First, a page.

Home Server Project
Documenting my home server journey
Why have a home server?
There are several reasons. I have realised how dependent I am on companies like Google. I don’t expect this project to replace that dependance at all. But I am getting tired of services being dropped, bad feature implementation.
Mostly this is just to run some home automation and learn lots of different things, Windows Enterprise environments, running multiple VM’s etc.
Right now, it’s more than messy. I could easily consolidate these devices but they all came together rather quickly so, because I new that I wanted to build a new server I haven’t bothered as yet.
Home Assistant | Odroid C2
S905 4c @ 1.5GHz | 2GB | 32GB SD
- Nginx Proxy Manager
- FireFly III (not really being used)
- MQTT broker
- Grocy (not being used)
OpenMediaVault | Dell 920
E7500 2c @ 2.93GHz | 4GB | 1 x 128GB SSD 1 x 3TB HDD
- SMB Shares
Proxmox | Desktop i7 860
i7 860 4c @ 2.8GHz | 16GB | 2 x 128GB SSD
- Caddy Reverse Proxy
I have acquired a Dell T3610 workstation. The plan is to consolidate everything into this one device.
- Xeon E5-1607 v2 – 4 core @ 3Ghz
- 48GB DDR3 1866MHz
- 2 x 500GB SSD
The E5-1607 v2 only has 4 threads, so it’s not ideal for running lots of different services.
Fortunately there are lots of different options available for the 2011 platform. I quickly found out I could get an E5-2696 v2 a 12 core 24 thread cpu running @ 2.6GHz that boosts to 3.3GHz for only about $165! But because I’m me… I didn’t just buy that straight away. After continuously browsing the used market for the best deals, confusing myself even more, thinking maybe buying new would be a better deal. I decided to make a spreadsheet.
I started just putting in some of the CPU specs and then to help figure out a performance score for each CPU, with no research I came up with this.
(n cores x turbo clock) + (n threads x stock clock) x (max memory speed / L3 cache) / watts
This surprisingly worked pretty well. But was perhaps too generous to energy efficient CPU’s.
Fortunately cpubenchmark.net has collected lots of benchmark data so I was able to import this data to add a more real world performance score.
I went through each CPU and tried to find the best deal for each one and calculated the value.
I decided to add some more modern Ryzen CPU’s in to see if these old Xeons are still good value.
Given I would need to purchase a Motherboard and RAM I found the cheapest Motherboard and 32GB RAM, and added the cost of the CPU to this combo. I have no idea if these are compatible, but figured it would be good enough given I don’t really want to spend that much money upfront.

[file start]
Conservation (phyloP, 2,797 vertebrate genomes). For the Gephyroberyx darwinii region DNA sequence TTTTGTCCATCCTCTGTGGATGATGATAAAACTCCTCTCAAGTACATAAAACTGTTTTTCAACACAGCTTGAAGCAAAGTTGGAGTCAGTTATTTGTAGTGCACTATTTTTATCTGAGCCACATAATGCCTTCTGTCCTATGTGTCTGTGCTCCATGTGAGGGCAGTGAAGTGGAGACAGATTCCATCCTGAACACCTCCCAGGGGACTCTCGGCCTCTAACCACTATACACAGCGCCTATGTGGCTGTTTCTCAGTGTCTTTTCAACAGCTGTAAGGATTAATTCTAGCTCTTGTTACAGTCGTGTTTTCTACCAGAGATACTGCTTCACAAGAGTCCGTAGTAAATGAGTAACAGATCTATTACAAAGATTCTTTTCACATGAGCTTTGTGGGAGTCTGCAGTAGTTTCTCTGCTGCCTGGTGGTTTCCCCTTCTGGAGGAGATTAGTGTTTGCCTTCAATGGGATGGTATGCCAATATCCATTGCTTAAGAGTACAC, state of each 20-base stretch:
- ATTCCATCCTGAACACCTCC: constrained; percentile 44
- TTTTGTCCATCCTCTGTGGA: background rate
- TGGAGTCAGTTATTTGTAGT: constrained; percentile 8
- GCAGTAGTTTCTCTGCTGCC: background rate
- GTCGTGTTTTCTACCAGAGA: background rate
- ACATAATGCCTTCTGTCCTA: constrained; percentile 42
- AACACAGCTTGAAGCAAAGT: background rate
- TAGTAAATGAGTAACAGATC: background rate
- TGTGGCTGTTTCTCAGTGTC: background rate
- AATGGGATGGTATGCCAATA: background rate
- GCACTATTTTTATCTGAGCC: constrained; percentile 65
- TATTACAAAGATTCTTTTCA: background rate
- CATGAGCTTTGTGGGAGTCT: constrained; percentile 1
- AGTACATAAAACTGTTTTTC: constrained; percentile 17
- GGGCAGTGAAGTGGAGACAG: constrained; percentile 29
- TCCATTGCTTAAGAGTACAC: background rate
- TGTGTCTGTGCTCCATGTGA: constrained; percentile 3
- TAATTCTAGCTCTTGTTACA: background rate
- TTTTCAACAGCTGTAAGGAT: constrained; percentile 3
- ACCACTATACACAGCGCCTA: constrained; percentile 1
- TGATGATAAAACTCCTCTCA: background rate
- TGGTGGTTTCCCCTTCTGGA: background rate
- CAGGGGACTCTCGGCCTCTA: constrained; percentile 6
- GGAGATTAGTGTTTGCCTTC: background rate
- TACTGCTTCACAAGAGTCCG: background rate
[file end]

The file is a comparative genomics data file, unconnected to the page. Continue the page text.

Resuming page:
This showed me that surprisingly even though it would be a large upfront cost the Ryzen 3600 would still be pretty good value. So to investigate that even further I decided to add in a rough running cost, just based off the CPU TDP 24x7x365.
I used the E5-1607 v2’s running cost over 2 years as the baseline.
(- E5-1607 v2 yearly power cost + New CPU power cost ) x 2 + CPU Cost
This helped show that it would be a long time before I recouped the upfront cost from power savings, and given I don’t need the performance it wouldn’t be the best use of my money.
So what did you get?
I ultimately decided on a E5-2665
8 Cores 16 Threads @ 2.4GHz that boosts to 3.1GHz for $42
According to benchmarks that’s an almost 300% performance boost over the current i7 860, and I’ll moving from 16GB to 48GB of RAM another 300% increase. Even if I follow the seemingly insane rule of 1GB of RAM/TB of data for ZFS I should have enough to run a couple VM’s. Still keeping an eye out for good deals on 16GB DDR3 though.
Hardware still to look at…
How fun is buying stuff?
I would like to add in storage with redundancy because I am an adult now…
High capacity drives aren’t too expensive now. But I don’t really need 10TB…
My collection of photos and video doesn’t even exceed 2TB, and I’d honestly prefer to store the photos on some faster storage so that I can edit the photos over the network.
Faster networking would be the next thing to upgrade to make use of all the cool server stuff, but this will require a new switch, re-running some of the ethernet, and desktop upgrades to make use of the faster infrastructure.